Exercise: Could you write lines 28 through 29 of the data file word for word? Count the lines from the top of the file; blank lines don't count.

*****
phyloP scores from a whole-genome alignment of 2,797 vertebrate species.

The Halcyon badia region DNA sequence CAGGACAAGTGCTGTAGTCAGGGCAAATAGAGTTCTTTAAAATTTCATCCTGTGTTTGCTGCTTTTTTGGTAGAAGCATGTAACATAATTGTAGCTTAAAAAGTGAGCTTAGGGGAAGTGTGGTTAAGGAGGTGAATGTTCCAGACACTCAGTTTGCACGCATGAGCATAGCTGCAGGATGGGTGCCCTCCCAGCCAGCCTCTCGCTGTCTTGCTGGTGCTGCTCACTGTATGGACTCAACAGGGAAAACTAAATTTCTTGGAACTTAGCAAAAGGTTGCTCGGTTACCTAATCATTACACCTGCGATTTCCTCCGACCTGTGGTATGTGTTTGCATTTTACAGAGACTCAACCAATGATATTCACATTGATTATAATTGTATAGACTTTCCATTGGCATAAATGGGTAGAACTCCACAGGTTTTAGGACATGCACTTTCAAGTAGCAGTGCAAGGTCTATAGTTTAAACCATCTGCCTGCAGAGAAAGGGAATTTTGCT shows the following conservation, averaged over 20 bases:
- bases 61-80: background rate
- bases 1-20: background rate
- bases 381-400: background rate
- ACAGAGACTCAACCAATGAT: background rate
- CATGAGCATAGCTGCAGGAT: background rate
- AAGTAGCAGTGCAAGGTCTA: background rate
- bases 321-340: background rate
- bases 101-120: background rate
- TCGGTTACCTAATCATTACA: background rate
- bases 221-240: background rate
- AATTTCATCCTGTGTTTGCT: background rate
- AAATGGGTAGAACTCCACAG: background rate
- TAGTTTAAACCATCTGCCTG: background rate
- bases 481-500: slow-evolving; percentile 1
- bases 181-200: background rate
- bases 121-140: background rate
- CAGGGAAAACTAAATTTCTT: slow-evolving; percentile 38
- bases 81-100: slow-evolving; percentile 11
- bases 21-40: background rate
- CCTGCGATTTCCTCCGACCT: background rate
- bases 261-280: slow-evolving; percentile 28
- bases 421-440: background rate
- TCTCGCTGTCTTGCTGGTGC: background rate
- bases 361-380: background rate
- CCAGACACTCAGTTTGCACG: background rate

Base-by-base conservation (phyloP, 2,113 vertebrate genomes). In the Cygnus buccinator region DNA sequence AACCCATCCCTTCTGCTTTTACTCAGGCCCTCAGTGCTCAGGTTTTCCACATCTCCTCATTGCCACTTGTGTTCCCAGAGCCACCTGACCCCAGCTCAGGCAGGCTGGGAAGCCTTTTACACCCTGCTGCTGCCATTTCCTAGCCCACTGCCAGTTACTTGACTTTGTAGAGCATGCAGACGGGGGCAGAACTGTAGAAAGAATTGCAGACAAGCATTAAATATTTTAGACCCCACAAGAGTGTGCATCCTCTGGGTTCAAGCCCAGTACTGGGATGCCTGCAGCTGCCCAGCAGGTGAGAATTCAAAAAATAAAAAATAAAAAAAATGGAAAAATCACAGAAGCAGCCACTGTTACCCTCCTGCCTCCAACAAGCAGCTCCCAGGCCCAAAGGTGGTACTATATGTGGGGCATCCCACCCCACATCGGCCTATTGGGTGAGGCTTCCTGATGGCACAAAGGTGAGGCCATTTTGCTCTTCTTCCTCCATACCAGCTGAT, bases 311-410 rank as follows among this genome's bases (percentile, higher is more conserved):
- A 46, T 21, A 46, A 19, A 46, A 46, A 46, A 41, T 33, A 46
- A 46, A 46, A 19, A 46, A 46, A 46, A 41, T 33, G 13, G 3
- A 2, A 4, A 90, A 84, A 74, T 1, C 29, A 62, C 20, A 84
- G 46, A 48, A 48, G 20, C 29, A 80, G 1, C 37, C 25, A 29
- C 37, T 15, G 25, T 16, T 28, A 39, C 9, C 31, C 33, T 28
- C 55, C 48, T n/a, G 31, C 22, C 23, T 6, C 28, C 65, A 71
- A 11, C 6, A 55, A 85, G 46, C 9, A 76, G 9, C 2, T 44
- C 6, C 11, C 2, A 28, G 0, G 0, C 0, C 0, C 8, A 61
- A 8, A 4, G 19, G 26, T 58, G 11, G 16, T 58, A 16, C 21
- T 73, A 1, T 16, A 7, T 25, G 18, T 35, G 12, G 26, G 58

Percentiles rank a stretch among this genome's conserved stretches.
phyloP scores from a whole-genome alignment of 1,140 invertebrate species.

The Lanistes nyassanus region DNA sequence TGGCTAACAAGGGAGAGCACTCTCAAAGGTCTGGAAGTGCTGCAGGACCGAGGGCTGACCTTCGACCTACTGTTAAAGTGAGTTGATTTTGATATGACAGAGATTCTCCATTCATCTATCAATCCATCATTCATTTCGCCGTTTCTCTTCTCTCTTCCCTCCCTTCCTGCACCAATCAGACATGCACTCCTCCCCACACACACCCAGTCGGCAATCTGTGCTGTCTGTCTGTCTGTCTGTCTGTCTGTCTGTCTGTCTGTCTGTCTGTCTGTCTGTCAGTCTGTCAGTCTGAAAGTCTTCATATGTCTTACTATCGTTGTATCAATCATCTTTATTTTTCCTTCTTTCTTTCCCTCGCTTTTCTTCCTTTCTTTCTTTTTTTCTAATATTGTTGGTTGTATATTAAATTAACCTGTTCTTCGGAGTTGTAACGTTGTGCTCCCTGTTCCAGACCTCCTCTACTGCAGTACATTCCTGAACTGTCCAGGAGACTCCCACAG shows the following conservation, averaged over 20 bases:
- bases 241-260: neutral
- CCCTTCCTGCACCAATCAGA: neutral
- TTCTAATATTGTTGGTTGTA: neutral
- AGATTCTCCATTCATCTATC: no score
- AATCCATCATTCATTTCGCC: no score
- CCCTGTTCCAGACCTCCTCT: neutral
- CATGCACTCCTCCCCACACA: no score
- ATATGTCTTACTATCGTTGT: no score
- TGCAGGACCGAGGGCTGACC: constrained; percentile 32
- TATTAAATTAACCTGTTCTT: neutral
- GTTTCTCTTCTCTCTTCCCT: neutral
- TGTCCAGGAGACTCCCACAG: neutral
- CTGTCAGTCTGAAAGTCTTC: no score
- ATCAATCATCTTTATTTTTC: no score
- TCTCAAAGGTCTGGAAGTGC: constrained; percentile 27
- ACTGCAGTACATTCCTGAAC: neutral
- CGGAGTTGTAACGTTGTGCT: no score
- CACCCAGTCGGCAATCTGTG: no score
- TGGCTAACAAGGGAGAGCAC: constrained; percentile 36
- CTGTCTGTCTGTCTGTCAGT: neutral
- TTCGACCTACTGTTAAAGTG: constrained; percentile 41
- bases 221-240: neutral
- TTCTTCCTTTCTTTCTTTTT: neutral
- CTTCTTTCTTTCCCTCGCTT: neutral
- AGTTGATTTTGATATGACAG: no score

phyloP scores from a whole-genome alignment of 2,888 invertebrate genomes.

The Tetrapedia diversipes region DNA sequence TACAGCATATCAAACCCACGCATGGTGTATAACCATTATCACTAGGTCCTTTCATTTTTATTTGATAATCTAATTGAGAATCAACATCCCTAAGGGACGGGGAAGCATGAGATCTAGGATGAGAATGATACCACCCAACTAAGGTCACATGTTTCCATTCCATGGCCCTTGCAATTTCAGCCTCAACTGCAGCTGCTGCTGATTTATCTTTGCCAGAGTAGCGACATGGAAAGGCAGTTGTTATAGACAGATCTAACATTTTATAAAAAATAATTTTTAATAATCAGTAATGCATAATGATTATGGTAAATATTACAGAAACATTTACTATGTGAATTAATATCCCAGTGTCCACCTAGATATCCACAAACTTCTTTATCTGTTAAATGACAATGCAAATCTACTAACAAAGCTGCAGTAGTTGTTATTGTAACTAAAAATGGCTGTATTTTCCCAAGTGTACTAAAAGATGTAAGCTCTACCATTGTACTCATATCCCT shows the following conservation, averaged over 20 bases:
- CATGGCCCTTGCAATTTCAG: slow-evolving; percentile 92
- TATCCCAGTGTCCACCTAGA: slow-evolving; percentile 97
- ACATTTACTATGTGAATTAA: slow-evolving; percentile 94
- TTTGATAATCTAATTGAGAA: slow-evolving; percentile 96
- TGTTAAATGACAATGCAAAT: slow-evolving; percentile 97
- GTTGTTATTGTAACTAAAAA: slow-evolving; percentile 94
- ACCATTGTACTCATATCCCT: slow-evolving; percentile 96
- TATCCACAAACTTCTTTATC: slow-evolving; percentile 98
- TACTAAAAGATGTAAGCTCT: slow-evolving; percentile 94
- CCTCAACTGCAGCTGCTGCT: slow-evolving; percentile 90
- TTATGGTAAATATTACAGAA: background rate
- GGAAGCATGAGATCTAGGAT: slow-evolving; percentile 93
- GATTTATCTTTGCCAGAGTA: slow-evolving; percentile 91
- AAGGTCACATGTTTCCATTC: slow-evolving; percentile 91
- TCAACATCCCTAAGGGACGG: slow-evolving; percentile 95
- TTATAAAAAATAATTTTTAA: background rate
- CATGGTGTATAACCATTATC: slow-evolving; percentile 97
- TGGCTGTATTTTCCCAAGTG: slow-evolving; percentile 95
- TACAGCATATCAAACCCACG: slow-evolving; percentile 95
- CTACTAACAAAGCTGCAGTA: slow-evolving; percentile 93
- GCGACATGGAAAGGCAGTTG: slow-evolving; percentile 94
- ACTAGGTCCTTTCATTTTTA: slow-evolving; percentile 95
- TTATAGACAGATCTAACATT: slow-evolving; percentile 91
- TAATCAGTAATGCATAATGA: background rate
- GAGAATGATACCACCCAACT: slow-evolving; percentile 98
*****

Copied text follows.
Base-by-base conservation (phyloP, 2,113 vertebrate genomes). In the Cygnus buccinator region DNA sequence AACCCATCCCTTCTGCTTTTACTCAGGCCCTCAGTGCTCAGGTTTTCCACATCTCCTCATTGCCACTTGTGTTCCCAGAGCCACCTGACCCCAGCTCAGGCAGGCTGGGAAGCCTTTTACACCCTGCTGCTGCCATTTCCTAGCCCACTGCCAGTTACTTGACTTTGTAGAGCATGCAGACGGGGGCAGAACTGTAGAAAGAATTGCAGACAAGCATTAAATATTTTAGACCCCACAAGAGTGTGCATCCTCTGGGTTCAAGCCCAGTACTGGGATGCCTGCAGCTGCCCAGCAGGTGAGAATTCAAAAAATAAAAAATAAAAAAAATGGAAAAATCACAGAAGCAGCCACTGTTACCCTCCTGCCTCCAACAAGCAGCTCCCAGGCCCAAAGGTGGTACTATATGTGGGGCATCCCACCCCACATCGGCCTATTGGGTGAGGCTTCCTGATGGCACAAAGGTGAGGCCATTTTGCTCTTCTTCCTCCATACCAGCTGAT, bases 311-410 rank as follows among this genome's bases (percentile, higher is more conserved):
- A 46, T 21, A 46, A 19, A 46, A 46, A 46, A 41, T 33, A 46